We're scheduled to shoot the two remaining scenes for OkStupid this Sunday August 17. We're partnering up with Astoria Coffee - a new coffee shop that's opening soon in the neighborhood. The owners Dennis and Liz are kind, friendly people whose shop will share that same friendly ambiance.
Be sure to follow our Instagram page to see photos from on set as they happen. Looking forward to getting all the footage in the can.
Over the weekend, I was taking some photos in Astoria Park. I framed these three up, originally just going for a standard selfie, but then they went in for the kiss.
What I watched between June 29, 2014 and July 31, 2014.
6/29 - Do The Right Thing, 25th Anniversary Screening at BAM
6/30 - Annie Hall
7/11 - 50/50
7/13 - American Graffiti
7/18 - Louie Season 4: Elevator Pt. 3-6*
7/19 - Obvious Child
7/26 - We Are The Best!
7/27 - Boyhood
Number of Movies Watched: 7
*Number of Sort of Movies Watched: 1
Last week, I declared to watch 300 movies in one year. After the first month, I'm on pace to watch 84. I have some catching up to do.
I kicked off the month with the 25th Anniversary Screening of Spike Lee's Do the Right Thing on my 25th birthday, and the film is just as relevant now as it was '89.
What better proof of that statment than Spike Lee's recent montage, intercutting the scene of Radio Raheem's death by police brutality with cell phone footage of Eric Garner in an alleged chokehold by police officers. The film holds a mirror up to who we are in a way that's so honest, and in your face.
Gentrification is an cyclical evergreen topic in New York City. Bedford-Stuyvestant has become a major focal point, with the median house prices doubling. I imagine all these various different cultures, people from different backgrounds, some who've been here for awhile, some not so long, all of these people are tectonic plates, constantly rubbing each other in this confined space. The tension perpetually escalates. It's perfect that the film takes place on the hottest day of the summer.
And , Lee is able to intersperse these comedic moments with sharp commentary. Like one of my favorite scenes: Moe and Joe Black.
The rest of my month was mostly filled out with some great new releases like Obvious Child and We Are the Best! Both are sweet, honest, funny films with charm. Last but not least, I saw Boyhood, a rare film that I cannot recommend enough. There's more to say on this one, but that's for another post.
Richard Linklater makes movies, because he watched a whole lot of them. The New Yorker's profile on Linklater chronicles his journey to becoming a filmmaker through his early years. He spent one summer working on an oil rig, which eventually lead him to drop out of college.
A friend helped him get a summer job working on an oil rig. It paid well, and gave him many free hours to read and write, so Linklater asked if he could stay on that fall. He never returned to school. Instead, for the next two and half years, whenever he came back to the mainland, in Houston, he would watch movies: first two a day, the three, then four. By his early twenties, he was seeing six hundred films a year.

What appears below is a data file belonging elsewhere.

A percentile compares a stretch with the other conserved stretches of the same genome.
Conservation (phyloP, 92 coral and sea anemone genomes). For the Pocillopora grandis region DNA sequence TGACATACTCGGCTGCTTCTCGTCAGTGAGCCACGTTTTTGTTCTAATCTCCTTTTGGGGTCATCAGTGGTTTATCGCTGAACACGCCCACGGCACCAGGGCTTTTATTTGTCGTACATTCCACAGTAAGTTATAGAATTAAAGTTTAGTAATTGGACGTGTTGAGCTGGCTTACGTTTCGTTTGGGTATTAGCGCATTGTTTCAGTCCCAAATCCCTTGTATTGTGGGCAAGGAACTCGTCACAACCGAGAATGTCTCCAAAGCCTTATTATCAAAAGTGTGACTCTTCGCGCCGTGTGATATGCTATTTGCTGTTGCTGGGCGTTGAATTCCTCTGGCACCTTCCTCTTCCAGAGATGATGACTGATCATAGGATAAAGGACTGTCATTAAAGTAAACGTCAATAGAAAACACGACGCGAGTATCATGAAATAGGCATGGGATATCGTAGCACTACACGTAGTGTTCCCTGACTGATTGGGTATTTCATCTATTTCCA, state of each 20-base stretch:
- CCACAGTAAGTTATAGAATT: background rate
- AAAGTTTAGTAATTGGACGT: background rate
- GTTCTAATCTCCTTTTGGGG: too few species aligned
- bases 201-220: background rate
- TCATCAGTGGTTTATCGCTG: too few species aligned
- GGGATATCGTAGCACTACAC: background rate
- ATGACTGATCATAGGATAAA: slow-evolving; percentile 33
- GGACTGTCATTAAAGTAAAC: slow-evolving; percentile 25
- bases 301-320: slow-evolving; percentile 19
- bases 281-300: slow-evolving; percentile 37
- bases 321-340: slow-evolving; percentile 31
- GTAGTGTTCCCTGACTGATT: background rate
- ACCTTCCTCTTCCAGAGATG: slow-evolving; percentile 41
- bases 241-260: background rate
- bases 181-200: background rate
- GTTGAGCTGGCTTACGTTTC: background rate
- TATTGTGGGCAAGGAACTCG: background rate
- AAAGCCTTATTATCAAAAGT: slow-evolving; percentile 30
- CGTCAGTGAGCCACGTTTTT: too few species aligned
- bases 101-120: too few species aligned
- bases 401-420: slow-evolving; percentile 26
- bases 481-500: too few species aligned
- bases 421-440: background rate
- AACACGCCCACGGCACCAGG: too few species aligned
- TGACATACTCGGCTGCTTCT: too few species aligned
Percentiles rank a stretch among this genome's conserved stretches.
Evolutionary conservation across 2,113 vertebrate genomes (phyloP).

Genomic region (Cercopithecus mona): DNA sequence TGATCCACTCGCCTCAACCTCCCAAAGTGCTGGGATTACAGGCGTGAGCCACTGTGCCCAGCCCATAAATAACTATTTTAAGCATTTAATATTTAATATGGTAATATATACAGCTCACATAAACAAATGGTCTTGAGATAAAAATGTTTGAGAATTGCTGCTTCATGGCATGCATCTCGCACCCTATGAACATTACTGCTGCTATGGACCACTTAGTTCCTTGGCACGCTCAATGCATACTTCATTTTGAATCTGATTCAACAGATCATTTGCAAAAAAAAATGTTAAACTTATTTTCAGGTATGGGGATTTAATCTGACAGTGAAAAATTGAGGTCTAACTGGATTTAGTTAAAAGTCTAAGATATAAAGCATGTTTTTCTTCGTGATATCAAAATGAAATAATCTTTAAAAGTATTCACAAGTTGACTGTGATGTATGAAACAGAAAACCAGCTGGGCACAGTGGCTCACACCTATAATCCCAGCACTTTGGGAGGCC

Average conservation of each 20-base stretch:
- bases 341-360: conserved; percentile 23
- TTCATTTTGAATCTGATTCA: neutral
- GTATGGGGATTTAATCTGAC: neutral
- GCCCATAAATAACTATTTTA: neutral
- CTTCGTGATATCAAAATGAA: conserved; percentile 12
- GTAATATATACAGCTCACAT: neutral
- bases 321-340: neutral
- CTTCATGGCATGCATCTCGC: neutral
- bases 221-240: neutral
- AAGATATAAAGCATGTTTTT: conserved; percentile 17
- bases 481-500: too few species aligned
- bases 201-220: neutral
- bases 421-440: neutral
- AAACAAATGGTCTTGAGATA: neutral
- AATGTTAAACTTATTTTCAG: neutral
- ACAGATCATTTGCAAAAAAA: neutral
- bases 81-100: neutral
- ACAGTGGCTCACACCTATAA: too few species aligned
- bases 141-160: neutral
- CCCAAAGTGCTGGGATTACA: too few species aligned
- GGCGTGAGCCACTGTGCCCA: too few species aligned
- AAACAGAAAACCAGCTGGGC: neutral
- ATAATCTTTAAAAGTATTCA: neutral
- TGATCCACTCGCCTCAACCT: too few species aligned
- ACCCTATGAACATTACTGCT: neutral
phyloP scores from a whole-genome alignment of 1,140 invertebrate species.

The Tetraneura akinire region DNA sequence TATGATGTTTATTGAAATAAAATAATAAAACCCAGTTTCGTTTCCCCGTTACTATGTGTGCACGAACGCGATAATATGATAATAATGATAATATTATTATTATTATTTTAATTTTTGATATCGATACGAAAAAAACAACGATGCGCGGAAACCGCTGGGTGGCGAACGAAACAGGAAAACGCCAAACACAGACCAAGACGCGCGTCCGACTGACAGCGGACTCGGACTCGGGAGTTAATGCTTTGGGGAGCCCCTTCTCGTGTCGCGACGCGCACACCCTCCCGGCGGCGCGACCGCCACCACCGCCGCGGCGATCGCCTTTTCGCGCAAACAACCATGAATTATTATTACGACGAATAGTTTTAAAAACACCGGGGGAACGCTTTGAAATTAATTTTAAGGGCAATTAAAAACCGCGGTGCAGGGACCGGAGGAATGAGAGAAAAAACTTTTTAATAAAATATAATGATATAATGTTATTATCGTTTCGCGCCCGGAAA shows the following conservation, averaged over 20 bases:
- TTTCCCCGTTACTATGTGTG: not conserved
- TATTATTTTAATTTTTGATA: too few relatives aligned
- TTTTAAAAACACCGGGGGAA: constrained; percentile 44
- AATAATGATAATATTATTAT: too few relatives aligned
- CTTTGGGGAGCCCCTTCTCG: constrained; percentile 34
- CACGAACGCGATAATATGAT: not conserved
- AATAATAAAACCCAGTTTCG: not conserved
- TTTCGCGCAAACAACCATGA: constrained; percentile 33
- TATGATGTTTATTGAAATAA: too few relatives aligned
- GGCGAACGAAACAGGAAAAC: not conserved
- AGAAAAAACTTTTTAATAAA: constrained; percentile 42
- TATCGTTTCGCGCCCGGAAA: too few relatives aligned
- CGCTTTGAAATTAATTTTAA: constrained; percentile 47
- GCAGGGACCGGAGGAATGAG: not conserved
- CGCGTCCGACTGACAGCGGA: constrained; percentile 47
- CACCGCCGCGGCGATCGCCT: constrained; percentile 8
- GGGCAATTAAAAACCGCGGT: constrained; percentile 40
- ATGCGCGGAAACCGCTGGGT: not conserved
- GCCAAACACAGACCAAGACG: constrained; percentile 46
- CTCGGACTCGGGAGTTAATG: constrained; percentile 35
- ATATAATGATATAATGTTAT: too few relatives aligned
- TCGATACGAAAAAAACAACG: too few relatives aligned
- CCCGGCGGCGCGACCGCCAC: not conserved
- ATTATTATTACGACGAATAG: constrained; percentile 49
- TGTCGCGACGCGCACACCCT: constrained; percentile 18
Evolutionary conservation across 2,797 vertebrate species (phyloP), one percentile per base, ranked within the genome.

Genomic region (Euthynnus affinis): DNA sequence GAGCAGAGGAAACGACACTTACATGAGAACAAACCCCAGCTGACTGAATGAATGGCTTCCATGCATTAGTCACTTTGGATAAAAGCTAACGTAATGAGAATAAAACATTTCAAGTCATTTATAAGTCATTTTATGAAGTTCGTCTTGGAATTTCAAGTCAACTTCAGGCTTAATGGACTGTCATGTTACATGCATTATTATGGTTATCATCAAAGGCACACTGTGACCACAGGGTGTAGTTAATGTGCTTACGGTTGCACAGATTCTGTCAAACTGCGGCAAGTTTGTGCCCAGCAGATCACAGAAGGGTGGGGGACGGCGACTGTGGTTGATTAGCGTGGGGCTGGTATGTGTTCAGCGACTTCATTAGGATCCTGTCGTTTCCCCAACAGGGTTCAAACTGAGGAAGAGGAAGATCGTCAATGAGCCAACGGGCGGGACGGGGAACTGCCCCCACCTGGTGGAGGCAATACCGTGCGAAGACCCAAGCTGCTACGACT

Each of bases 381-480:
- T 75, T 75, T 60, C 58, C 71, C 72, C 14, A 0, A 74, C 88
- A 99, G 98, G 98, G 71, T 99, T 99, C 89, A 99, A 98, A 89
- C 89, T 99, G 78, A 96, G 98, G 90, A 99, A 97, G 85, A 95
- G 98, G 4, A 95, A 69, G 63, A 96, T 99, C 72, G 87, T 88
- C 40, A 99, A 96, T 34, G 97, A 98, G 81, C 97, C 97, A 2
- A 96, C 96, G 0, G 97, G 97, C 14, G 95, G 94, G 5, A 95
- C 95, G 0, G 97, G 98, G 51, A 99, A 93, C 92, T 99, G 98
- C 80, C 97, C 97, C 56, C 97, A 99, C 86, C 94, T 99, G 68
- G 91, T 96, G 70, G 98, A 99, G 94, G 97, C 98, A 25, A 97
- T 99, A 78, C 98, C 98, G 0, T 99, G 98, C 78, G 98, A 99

In order to watch six hundred movies in one year, you need to watch about 1.64 per day. Miss one day, you have to watch three. Miss a second? You can do the math. If you want to be a filmmaker, you must watch movies.
Film is a language. Watching films to learn the language, is no different from studying Spanish or French. The best way to learn a language is to immerse yourself in the culture, and in an environment where you have to use it. I studied Spanish for nine years, and every Spanish teacher or professor I ever had always said, "Use it, or lose it." The same goes for film.
By habitually watching movies, you are constantly immersing yourself in the language of film. The exposure helps you understand how to tell a story through the medium, which is an important part of becoming a filmmaker.
There's this seldom watched interview with Spike Lee that NYU produced where Lee talks about his frustrations with students who say they don't have time to watch films.
Like Linklater, I decided to become a filmmaker after watching a lot of movies. I'm sure many filmmakers have had a similar experience.
The summer before leaving for college, I was working a dull job in retail. On a day off, I drove my sister to my town's library in small town New Hampshire. I was wandering around, killing time, when I discovered the movie section. My library card lost its virginity that day.
I was taking out five or six movies at a time; watching two films every other day that summer. There was one night that I will never forget. The night I watched The Godfather.
I was enthralled for the entire film. I was consumed by the magnitude and scope of the story, the tension and character arcs. The Godfather was everything a movie should be. I immediately put on Part II. I decided to become a filmmaker that night.
On the first day of classes in college, I met with my adviser to switch my major from Journalism to TV/Film. He tried to talk me out of it, but I did it anyway.
I think it's so important to watch movies as filmmaker that I'm starting a new project called 300 Movies A Year. Since 600 is an unrealistic goal at this point, I've slashed it in half.
A few years ago, Steven Soderbergh released his cultural diet - a list of everything he watched in one year's time. You'll see from the list that Soderbergh was actively working on projects and was still able to watch a slew of films, and read some novels along the way. I've started logging my cultural diet, focusing on just movies. Each month, I'll be sharing a log of all the movies that I've watched, with the goal of hitting 300 in one year.
Now lets watch some films.